Businesses, artists band together in effort to spruce up downtown

Owners of vacant storefronts in downtown Riverhead will be required to cover up any evidence of vacancy with photos, artwork or other displays under a proposed code change the Riverhead Town Board is considering.

The proposal will be subject to a public hearing at 2:15 p.m. Sept. 6.

But some downtown residents or business owners aren’t waiting for the code change to begin sprucing up downtown’s appearance.

A committee composed of Business Improvement District Management Association president Steve Shauger and executive director Diane Tucci, Digger’s owner Sheri Wirth, and developers Georgia Malone and Ike Israel have been meeting over the last few weeks to plan ways to beautify downtown storefronts. They have gotten a head start with the help of some volunteers and donations from local businesses, Ms. Tucci said.

“We pulled weeds, planted flowers and got our hands dirty to make things look better,” she said at a press conference about the beautification effort Thursday. “We found great partners to work with us on our immediate goals, which was getting buildings and sidewalks power washed and windows cleaned, in both vacant and occupied buildings.”

Crystal Clear Window Cleaning and RDZ Contracting offered their services at discount rates; Ron Fisher of Fisher Signs & Shirts donated signs; photographer Jim Lennon has donated his photographs for window displays and Ms. Malone and Mr. Israel, working with Home Depot, donated all the roses and planters recently installed on East Main Street, Ms. Tucci said, adding that there were about $2,500 in donations made to the effort.

“I was excited about the idea,” Mr. Lennon said, describing his reaction when he was contacted by Ms. Tucci. “It gives me a good sense that I’m contributing to where I live.”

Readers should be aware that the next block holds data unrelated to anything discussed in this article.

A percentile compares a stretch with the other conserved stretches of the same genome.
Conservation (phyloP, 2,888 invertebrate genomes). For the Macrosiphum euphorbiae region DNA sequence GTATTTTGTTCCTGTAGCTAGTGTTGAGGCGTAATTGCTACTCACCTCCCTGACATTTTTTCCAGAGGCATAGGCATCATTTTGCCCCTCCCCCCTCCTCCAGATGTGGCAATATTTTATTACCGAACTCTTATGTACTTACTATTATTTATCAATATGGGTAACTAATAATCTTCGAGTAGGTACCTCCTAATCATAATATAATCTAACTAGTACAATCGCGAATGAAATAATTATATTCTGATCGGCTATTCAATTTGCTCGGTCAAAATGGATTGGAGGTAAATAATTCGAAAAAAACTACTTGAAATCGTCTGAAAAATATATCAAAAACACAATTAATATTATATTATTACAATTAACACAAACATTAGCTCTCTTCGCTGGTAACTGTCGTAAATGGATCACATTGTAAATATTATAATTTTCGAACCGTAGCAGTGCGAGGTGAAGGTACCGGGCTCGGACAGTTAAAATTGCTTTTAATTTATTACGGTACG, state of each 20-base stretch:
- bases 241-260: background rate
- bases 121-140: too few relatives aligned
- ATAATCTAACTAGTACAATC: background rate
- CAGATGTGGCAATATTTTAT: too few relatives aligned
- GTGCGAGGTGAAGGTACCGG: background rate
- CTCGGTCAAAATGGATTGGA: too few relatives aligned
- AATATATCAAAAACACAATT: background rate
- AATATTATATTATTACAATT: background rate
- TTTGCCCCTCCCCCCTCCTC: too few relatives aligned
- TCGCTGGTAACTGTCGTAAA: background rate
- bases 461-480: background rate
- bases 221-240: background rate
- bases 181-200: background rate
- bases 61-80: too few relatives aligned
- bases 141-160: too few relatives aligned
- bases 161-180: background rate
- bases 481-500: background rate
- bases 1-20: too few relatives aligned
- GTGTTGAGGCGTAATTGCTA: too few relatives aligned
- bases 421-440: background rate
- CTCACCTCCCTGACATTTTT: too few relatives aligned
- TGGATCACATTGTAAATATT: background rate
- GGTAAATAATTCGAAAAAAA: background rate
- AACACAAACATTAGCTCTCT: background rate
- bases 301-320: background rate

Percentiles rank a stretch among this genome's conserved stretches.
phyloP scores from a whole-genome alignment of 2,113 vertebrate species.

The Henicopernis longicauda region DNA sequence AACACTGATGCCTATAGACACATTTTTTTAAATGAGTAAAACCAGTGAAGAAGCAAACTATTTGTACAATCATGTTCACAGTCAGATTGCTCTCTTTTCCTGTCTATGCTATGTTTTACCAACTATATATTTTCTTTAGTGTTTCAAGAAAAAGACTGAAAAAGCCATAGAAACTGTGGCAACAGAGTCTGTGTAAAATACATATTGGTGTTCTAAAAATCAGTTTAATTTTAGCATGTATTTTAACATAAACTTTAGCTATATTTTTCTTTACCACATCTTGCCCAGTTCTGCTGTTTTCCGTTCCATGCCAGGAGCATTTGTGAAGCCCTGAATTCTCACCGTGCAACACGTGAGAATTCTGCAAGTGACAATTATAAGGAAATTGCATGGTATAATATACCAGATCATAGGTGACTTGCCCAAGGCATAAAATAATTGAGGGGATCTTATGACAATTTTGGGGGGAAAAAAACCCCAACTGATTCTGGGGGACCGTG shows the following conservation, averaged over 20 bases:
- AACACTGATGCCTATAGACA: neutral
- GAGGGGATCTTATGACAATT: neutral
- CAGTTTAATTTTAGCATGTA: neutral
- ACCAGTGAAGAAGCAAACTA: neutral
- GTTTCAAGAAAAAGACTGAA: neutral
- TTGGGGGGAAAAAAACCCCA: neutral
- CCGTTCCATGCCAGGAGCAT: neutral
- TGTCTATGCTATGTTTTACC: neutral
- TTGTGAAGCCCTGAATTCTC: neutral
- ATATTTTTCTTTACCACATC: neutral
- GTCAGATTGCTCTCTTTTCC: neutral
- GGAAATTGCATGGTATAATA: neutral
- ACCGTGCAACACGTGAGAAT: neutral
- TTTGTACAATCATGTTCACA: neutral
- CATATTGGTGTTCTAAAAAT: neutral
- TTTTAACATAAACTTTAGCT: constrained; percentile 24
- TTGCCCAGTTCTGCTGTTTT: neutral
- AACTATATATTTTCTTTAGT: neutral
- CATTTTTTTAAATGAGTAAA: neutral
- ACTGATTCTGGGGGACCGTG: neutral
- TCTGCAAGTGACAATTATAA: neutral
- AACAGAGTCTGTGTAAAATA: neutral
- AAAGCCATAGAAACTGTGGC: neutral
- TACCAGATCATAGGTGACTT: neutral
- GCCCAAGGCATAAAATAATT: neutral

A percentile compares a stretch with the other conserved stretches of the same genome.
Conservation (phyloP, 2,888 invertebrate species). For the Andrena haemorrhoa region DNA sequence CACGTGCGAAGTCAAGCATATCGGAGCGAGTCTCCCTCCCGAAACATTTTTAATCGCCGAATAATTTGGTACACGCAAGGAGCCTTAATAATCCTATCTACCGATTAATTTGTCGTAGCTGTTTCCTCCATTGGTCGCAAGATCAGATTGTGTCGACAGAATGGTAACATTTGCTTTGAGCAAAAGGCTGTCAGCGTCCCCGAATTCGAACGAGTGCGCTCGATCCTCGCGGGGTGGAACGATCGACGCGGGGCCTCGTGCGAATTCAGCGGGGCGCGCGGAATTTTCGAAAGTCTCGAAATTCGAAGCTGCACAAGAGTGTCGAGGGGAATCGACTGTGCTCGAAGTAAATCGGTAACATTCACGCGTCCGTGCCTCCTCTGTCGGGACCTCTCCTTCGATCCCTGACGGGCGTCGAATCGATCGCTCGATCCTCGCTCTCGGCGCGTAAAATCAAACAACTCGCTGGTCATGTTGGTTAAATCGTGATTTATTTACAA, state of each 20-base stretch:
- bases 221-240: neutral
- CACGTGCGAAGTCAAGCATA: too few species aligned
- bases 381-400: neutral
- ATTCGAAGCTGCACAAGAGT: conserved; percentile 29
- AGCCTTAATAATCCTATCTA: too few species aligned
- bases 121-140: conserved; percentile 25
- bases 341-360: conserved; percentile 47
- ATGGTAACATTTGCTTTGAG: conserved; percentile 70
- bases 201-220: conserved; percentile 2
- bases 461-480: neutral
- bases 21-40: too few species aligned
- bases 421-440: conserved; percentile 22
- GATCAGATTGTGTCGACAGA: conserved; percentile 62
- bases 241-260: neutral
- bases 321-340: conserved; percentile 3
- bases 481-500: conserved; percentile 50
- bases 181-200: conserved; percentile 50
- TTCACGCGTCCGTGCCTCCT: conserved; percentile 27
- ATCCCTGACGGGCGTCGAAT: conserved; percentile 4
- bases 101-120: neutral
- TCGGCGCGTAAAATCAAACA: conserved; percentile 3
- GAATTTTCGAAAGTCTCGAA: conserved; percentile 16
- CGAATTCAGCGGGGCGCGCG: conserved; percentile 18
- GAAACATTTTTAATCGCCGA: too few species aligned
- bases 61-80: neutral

Artwork on the former Rimland building. (Credit: Tim Gannon)

Also, Yurt City, collaborative endeavor of artists Sheila Ross and Laura Ten Eyck, painted murals on some on the windows of a few vacant buildings, with their owners’ permission.

Bobby Hartmann, a member of the BIDMA and the owner of Mainstream House, an addiction treatment center in Riverhead, said some of the residents of Mainstream House have been volunteering to clean up downtown Riverhead three hours per week, and has been working with East End courts to get people who need community service hours to help clean up downtown.

“It feels good to be able to give back, because for so long, I took so much,” Naveen Hansen said at the press conference, noting he lives in Mainstream House and participates in the cleanup. “Doing things like this helps my self-esteem and gives me a sense of responsibility.”

Townscape, which has been doing beautification projects in Riverhead for years, is also working on the cleanup efforts downtown, Ms. Tucci said.

“This is the broken windows theory,” Supervisor Sean Walter said of the beautification efforts. “If your place looks like crap, people are going to treat it like crap.”

Top photo caption: BIDMA member Bobby Hartmann speaks at the press conference alongside local officials and business leaders. (Credit: Tim Gannon)

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